Environmental, Social, and Governance (ESG) standards—used to monitor socially conscious company behaviour—are increasingly used by investors and other stakeholders to determine their actions.
Consequently, organizations have been making strategic decisions based on their ESG impact. Yet the true value of ESG is being obfuscated by false and misleading myths and genuine ESG efforts are being undermined.
In this webinar Walid Hejazi, Professor of Economic Analysis and Policy, Rotman School of Management and two senior corporate ESG executives, counter these myths and discuss how ESG can have a broad positive affect on both social good and financial performance.
The speakers go through four key myths surrounding ESG, and also reference what they are seeing in the organizations they work with on the effort to change culture and embed ESG.
ABOUT THE SPEAKERS
Walid Hejazi is Professor of International Business, and Economic Analysis and Policy, at the Rotman School of Management, University of Toronto. He is Academic Director of Rotman Executive Programs, a Fellow of the Michael Lee-Chin Family Institute for Corporate Citizenship, and member of the Board of Directors of the David & Sharon Johnston Centre for Corporate Governance Innovation. His research focuses on the development of strategies that enhance the ability of companies to compete in domestic and global marketplaces.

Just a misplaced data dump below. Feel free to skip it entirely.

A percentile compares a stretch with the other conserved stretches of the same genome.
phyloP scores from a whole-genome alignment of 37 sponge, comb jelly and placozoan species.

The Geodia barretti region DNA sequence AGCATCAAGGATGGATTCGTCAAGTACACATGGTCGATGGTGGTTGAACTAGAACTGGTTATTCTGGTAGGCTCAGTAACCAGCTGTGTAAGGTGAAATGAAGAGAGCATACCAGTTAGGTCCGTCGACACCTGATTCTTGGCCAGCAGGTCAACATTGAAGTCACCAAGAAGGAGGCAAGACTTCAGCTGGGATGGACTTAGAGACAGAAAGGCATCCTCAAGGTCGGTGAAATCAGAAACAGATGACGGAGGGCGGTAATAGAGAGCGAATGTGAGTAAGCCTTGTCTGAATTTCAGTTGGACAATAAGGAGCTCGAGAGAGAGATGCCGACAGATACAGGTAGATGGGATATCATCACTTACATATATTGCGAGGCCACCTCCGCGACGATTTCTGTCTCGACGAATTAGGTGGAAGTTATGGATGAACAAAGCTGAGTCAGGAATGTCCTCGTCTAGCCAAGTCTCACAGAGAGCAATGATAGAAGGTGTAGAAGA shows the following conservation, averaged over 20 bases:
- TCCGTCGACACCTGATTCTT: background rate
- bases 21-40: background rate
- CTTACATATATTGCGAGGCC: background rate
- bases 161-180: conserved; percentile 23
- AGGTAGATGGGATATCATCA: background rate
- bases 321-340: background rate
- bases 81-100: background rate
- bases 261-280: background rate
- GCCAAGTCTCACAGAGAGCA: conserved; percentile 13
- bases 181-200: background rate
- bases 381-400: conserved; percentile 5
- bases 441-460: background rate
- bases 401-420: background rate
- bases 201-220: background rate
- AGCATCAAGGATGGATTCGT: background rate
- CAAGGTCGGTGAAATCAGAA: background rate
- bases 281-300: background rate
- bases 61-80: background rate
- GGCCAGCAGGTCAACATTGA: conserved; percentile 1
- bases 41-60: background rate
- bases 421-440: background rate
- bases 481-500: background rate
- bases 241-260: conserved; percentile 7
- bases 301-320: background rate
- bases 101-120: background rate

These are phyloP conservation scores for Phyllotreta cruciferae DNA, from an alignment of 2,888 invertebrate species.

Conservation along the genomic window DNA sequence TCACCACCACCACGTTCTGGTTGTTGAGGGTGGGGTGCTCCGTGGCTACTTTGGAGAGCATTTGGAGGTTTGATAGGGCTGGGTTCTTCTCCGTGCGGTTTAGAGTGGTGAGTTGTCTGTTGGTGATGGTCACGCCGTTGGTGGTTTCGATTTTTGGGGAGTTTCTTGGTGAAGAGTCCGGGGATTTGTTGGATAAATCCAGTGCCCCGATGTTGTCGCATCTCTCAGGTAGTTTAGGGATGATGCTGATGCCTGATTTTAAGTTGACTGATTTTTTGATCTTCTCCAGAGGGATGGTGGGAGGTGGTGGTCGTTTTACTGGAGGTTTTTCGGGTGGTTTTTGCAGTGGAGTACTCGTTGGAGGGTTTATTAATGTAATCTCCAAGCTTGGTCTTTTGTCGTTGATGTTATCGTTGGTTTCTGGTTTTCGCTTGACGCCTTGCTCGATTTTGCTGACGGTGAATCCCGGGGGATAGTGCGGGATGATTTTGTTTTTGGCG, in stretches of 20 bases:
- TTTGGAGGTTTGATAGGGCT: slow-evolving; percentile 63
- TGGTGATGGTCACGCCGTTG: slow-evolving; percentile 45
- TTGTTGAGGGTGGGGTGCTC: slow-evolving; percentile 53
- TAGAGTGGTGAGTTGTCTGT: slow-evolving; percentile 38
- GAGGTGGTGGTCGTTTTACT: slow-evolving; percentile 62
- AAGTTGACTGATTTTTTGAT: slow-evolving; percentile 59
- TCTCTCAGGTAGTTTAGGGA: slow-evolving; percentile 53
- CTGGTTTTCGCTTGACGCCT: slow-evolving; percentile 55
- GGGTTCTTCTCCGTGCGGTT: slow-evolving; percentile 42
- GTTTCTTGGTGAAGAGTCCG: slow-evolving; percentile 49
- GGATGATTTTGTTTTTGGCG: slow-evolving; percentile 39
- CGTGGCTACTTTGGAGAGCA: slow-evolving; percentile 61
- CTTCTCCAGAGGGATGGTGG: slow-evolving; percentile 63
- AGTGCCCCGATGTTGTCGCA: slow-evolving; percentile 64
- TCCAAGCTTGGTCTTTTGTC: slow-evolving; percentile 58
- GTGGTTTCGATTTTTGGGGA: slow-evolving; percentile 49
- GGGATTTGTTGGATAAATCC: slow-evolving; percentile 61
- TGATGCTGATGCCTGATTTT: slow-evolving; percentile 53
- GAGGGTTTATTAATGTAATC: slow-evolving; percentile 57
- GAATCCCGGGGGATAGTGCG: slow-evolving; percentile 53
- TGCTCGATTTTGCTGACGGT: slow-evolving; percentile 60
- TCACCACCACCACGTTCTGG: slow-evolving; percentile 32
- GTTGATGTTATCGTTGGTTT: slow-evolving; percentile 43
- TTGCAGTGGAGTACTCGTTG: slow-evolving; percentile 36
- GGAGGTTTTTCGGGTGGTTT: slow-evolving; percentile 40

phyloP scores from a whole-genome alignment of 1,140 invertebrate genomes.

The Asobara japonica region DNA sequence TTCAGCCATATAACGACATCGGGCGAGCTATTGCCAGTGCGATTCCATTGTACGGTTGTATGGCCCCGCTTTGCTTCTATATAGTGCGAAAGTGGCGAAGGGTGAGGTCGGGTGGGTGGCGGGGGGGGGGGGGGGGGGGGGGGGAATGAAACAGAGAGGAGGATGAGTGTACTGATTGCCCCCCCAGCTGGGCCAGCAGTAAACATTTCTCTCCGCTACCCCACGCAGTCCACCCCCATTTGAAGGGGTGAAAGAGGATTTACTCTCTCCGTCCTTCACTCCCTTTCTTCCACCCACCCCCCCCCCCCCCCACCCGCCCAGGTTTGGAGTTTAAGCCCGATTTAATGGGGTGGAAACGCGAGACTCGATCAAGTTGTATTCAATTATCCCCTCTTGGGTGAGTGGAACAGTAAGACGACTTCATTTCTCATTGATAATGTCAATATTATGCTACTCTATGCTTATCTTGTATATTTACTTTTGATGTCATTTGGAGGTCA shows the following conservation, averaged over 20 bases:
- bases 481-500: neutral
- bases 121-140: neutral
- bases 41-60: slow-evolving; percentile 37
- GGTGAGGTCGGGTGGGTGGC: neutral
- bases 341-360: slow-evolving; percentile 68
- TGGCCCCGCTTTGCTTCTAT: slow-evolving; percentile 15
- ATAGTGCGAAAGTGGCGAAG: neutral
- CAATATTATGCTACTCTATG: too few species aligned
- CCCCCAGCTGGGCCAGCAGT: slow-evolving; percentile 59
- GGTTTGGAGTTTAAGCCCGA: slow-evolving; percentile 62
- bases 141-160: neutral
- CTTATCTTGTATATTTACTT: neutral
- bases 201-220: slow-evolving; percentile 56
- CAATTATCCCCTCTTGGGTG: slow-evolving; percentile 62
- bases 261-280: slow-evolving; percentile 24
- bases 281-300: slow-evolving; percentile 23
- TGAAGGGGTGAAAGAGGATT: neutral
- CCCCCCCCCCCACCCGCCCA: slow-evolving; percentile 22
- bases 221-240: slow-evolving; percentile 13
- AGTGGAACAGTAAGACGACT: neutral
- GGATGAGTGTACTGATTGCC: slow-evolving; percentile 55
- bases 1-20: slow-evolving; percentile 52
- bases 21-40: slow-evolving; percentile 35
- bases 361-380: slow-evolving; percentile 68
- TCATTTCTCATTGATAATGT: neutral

Andrea Barrack is Senior Vice President, Corporate Citizenship & ESG at RBC Royal Bank Of Canada, responsible for RBC’s global Citizenship strategy. Her mandate includes delivery of measurable social, employee, brand, and business impact through community investments. Andrea is responsible for RBC’s ESG strategy, reporting, and scaling knowledge across the enterprise. She also serves as the Executive Director of the RBC Foundation, one of Canada’s largest corporate donors.
Susan McGeachie is Head, BMO Climate Institute at BMO Financial Group. BMO Climate Institute, brings together science, economics and policy expertise to understand and manage the financial risks and opportunities related to climate change for BMO’s clients and the bank. She is a member of the Canadian Climate Governance Experts panel and was recently named one of twenty-six Canadian Climate Champions by the Canada Climate Law Initiative and the British High Commission ahead of COP26.